Ethnic Studies Becomes a Required High School Course in California

Ariana Jaramillo, Political Writer

New Law Adds Diversity Exposure to the High School Curriculum

Gov. Newsom signed a law requiring all high school students to complete a semester-long course in ethnic studies to receive their diploma, making California one of the first states requiring such.
The signing of the law has brought up some questions. Such as, how should ethnic studies be taught? And, what impact could it have on young people?

First, it’s important to look into why ethnic studies was created. Ethnic studies was “created to challenge the Eurocentric, cis-heteropatriarchal curriculum that often neglects or dehumanizes Black, Indigenous, Asian American, Pacific Islander, Chicanx and Latinx communities,” according to Dr. Jocyl Sacramento, an assistant professor and faculty advisor fellow in the Department of Ethnic Studies at California State University, East Bay.

Teaching students that “our communities, while having experienced oppression, also have a long history of resisting colonization, racism, patriarchy, heteronormativity,” Sacramento noted, is essential to the instruction of ethnic studies.

With these ideas in mind, Sacramento believes it is important that teachers are mindful of the students in their classrooms. “Tailoring the course to the students and incorporating the regional context is important,” she explained. Additionally, she informed that it is also important for teachers to avoid “watering down” the curriculum.

Teachers can visit here and here to learn more information about authentic ways of teaching Ethnic Studies. Sacramento is co-editing a book on comparative ethnic studies grounded in “Love, Knowledge, and Revolution” that provides content and pedagogical support for teachers.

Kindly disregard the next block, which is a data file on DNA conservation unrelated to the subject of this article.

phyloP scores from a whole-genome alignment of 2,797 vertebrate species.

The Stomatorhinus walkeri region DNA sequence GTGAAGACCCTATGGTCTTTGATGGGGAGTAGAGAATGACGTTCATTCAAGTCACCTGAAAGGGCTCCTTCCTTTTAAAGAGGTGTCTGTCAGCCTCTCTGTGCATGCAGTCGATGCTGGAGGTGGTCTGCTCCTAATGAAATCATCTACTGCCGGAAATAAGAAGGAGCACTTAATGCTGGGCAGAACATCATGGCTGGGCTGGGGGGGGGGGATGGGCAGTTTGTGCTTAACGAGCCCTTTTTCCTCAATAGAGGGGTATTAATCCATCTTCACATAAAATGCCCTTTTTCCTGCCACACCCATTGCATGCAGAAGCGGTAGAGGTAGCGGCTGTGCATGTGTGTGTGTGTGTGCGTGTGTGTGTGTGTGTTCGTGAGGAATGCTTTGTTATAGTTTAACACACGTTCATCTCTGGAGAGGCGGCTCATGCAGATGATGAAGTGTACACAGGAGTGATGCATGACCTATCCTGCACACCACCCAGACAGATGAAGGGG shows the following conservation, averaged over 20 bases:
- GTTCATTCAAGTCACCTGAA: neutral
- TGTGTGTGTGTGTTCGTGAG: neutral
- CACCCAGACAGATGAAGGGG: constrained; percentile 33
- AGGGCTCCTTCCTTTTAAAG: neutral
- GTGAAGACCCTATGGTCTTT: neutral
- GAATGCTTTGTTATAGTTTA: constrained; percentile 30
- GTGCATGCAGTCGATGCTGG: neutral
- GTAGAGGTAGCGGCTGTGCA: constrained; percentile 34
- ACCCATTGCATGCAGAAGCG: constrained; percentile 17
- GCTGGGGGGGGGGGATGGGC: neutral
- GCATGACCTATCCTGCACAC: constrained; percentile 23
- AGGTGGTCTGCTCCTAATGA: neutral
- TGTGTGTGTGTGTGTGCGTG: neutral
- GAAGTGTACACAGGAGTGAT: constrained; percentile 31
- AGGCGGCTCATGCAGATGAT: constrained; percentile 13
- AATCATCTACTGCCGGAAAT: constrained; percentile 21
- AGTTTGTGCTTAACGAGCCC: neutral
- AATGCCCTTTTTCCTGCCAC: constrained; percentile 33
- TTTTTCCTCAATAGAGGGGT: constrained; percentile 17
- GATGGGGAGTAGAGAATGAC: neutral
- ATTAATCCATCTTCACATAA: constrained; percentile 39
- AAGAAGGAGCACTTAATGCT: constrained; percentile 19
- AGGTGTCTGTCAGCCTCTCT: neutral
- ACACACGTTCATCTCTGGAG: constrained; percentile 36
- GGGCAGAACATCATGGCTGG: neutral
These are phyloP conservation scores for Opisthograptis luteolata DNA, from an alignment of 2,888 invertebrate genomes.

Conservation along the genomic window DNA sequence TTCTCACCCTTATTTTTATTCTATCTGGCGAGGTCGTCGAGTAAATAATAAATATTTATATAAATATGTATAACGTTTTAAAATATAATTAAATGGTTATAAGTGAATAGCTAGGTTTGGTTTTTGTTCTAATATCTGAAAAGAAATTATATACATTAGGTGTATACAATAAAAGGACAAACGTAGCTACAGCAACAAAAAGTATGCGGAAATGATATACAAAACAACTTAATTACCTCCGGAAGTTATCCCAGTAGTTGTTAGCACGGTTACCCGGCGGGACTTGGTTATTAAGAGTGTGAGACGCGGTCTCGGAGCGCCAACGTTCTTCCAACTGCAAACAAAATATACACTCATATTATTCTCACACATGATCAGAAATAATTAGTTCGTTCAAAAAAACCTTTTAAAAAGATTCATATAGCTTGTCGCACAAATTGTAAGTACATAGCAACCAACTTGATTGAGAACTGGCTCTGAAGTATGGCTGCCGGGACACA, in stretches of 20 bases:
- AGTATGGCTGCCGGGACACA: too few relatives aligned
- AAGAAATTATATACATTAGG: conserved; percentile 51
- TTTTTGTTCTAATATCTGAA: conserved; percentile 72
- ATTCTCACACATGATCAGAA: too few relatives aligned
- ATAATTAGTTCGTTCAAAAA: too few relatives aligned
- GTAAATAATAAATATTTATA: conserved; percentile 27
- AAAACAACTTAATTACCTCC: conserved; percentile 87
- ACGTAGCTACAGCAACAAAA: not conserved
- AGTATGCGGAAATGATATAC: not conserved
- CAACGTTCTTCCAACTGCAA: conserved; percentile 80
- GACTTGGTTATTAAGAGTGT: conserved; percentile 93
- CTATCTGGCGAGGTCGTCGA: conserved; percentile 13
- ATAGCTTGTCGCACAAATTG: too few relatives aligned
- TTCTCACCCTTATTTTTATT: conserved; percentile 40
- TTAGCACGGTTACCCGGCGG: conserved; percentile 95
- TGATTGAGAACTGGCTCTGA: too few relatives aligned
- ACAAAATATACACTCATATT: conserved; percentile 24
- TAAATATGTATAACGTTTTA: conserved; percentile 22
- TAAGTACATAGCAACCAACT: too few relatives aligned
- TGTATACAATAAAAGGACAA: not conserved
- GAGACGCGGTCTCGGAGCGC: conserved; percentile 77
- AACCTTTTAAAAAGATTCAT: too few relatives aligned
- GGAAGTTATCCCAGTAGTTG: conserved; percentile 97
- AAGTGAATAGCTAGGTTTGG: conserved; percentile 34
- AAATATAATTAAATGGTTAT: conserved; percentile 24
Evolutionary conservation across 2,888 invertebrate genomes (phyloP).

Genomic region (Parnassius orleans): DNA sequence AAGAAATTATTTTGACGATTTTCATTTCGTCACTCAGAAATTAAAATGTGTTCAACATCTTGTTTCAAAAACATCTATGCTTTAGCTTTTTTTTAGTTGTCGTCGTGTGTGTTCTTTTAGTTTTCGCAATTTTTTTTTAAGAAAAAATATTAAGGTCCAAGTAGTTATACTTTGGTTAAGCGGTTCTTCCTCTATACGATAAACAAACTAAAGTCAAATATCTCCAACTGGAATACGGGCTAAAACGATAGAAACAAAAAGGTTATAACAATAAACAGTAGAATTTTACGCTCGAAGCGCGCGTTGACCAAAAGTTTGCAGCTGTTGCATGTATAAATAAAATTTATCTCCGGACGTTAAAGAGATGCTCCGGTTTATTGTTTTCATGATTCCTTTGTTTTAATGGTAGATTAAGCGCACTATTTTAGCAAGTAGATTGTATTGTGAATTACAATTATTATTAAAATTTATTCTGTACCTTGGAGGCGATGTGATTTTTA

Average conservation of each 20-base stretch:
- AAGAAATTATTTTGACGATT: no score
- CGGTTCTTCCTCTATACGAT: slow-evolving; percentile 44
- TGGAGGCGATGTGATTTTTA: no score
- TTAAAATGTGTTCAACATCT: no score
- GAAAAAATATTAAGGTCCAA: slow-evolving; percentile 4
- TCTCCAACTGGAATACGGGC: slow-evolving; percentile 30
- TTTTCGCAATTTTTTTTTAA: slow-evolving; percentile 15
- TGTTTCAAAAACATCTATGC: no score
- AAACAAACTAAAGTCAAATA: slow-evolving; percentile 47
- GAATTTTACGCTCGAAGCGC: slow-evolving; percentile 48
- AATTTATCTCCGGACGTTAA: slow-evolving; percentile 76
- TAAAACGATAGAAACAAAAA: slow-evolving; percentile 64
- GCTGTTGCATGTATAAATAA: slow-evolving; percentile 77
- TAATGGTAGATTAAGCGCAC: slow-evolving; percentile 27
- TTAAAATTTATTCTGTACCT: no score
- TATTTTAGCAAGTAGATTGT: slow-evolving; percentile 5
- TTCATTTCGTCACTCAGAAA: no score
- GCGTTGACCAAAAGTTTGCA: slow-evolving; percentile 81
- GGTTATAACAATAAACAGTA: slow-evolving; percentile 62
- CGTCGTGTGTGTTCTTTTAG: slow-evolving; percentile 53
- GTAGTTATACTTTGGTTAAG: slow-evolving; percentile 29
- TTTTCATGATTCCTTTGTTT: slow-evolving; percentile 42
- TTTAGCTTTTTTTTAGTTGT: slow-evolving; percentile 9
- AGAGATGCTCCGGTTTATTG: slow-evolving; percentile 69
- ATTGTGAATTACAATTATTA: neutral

What does this mean for the students taking the course? According to Sacramento, it means learning “language and concepts that will help them articulate what is happening in the world today with regards to the movement for Black Lives, anti-Asian violence, and movements to protect Mauna Kea.” It also means learning about the multiple perspectives of the people around them.

Taking the course could also lead to other areas of improvement in a student’s life. “Research shows that ethnic studies courses can improve students’ engagement with school, particularly improving student attendance and improving GPAs,” Sacramento shared.

Furthermore, ethnic studies has the potential to impact social interactions. “Students examine oppression and resistance at institutional, interpersonal, and internalized levels,” Sacramento informed, adding that “one Ethnic Studies goal is to help students recognize that they are agents of social change, that students can make change in their own lives and in their communities.”

The new law will take effect with the graduating class of 2030, though it will require that high schools start offering ethnic studies in the 2025 school year.